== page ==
In my last post, I promised that I would answer some of the questions we have received in response to The Little Black Book of Social Security Secrets. So let’s have a look at some of the problems our readers are wrestling with.
Several readers have written and said that they are in a situation similar to this one:
My employer has just told us that the company has filed for bankruptcy and will be closing its doors later this year. I don’t know if I will be able to get another job at my age and, even if I do, I’m not sure I will be able to make as much money as I am making now. My spouse doesn’t work outside of the house. I was thinking about signing up for my Social Security benefits once the company closes, but then I read your book. I do have some savings in retirement plans (both traditional and Roth), and an investment account. When is the best time for me to apply for Social Security if I can’t find another job? Should I spend my savings now and apply for Social Security later, or should I save my money and apply now?
The loss of a job, especially at this point in your life, can be traumatic. Before we review the options that you have, let’s go through a quick refresher on two of the points covered in The Little Black Book of Social Security Secrets.
When Should You Take Social Security?
How does the age at which you actually collect Social Security affect the amount you receive? If you are now 62, your Full Retirement Age (FRA) is 66. If you wait until your FRA to collect your benefits, you will receive your Primary Insurance Amount (PIA). If you collect at 62, your monthly check will be permanently reduced, by 25 percent of your PIA. If you wait until you are 70 to collect, your check amount will be permanently increased by Delayed Retirement Credits (DRCs) of 8 percent per year (up to a maximum of 32 percent), plus Cost of Living Adjustments (COLAs).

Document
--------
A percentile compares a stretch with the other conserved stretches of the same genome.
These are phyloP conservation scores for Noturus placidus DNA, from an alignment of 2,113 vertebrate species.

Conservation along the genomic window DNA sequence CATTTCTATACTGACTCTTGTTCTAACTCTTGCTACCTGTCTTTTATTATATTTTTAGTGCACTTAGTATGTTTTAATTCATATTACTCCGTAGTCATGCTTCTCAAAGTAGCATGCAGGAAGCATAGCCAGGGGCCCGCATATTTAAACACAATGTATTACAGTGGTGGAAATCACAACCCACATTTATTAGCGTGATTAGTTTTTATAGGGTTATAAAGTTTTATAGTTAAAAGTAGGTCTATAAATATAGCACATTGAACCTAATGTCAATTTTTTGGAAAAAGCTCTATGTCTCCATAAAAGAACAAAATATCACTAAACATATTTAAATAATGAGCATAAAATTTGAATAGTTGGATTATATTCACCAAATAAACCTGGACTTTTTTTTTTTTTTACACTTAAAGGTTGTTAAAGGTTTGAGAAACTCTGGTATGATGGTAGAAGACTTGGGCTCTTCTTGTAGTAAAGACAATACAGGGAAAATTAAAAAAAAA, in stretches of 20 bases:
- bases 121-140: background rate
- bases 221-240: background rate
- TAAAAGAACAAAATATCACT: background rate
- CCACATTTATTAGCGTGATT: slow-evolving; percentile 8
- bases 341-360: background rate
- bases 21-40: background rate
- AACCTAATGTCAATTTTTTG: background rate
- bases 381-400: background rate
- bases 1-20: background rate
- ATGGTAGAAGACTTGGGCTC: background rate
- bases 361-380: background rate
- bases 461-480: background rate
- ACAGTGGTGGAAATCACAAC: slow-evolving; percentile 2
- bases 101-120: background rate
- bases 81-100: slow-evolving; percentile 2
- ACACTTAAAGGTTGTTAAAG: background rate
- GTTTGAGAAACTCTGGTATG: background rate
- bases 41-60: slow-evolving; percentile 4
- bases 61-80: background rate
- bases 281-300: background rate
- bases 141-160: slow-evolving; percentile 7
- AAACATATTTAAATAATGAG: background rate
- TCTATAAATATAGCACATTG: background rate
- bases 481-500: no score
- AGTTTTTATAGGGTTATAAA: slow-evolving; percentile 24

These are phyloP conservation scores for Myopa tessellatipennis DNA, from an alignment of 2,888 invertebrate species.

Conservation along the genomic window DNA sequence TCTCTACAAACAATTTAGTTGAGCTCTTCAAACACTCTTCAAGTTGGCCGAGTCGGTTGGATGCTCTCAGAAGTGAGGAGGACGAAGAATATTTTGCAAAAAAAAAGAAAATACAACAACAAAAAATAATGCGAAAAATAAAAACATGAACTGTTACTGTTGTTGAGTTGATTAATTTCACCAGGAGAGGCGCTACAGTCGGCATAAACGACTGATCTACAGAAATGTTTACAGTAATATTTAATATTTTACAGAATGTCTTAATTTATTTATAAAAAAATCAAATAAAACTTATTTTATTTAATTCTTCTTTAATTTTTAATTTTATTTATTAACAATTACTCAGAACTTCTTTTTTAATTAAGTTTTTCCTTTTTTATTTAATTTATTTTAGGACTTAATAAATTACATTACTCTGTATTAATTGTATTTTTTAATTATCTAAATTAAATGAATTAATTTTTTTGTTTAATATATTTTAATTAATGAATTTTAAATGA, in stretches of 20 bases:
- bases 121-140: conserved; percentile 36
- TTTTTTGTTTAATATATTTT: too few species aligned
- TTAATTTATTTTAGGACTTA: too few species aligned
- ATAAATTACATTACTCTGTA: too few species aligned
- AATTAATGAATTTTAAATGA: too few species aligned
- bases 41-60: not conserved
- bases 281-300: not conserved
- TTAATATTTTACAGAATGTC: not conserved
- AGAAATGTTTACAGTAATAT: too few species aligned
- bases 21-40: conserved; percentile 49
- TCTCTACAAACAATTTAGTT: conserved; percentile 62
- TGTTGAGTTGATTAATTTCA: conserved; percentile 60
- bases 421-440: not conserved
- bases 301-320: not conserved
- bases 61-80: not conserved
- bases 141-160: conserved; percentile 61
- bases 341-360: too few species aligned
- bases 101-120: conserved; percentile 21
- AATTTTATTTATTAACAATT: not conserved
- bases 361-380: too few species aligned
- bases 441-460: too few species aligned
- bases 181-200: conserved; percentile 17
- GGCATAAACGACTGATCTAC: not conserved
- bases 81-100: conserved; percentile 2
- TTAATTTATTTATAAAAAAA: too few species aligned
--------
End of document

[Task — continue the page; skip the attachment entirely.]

When Should Your Spouse Take Social Security?
This next part is critical to understanding why you may have more options than you realize. If you file for your own benefit, even if you suspend them, your spouse will be permitted to file for spousal benefits based on your record as soon as she is eligible. When she files, though, is as important as when you file. If your spouse waits until her FRA (for most readers, this is 66), she’ll receive the highest spousal benefit possible – which is 50 percent of your own PIA. She is allowed to file as soon as she turns 62 but, if she does, she will only receive 35 percent of your PIA. In this case, we’re going to assume that your spouse is not entitled to a benefit based on her own earnings record. I have some examples for two-income households coming up in a later post.
The answer to the above question posed by my readers, therefore, will depend on how old both of you are. If you were or will be 66 by April 29, 20165, you should consider applying for and then suspending your own benefits by April 29, 2016. If your spouse is at least 66, that will make it possible for her to file for a spousal benefit that will be 50 percent of your own PIA. (She can file at 62, but her benefit will be reduced.) The spousal benefit will give your family some income from Social Security every month, while at the same time allowing your own benefit to grow by those DRCs and COLAs. Maybe you can’t get another job that pays as well as the one you have right now, but you might be able to get one that you enjoy a lot more – like working on a golf course – because your spouse now has a source of income that can make up the difference.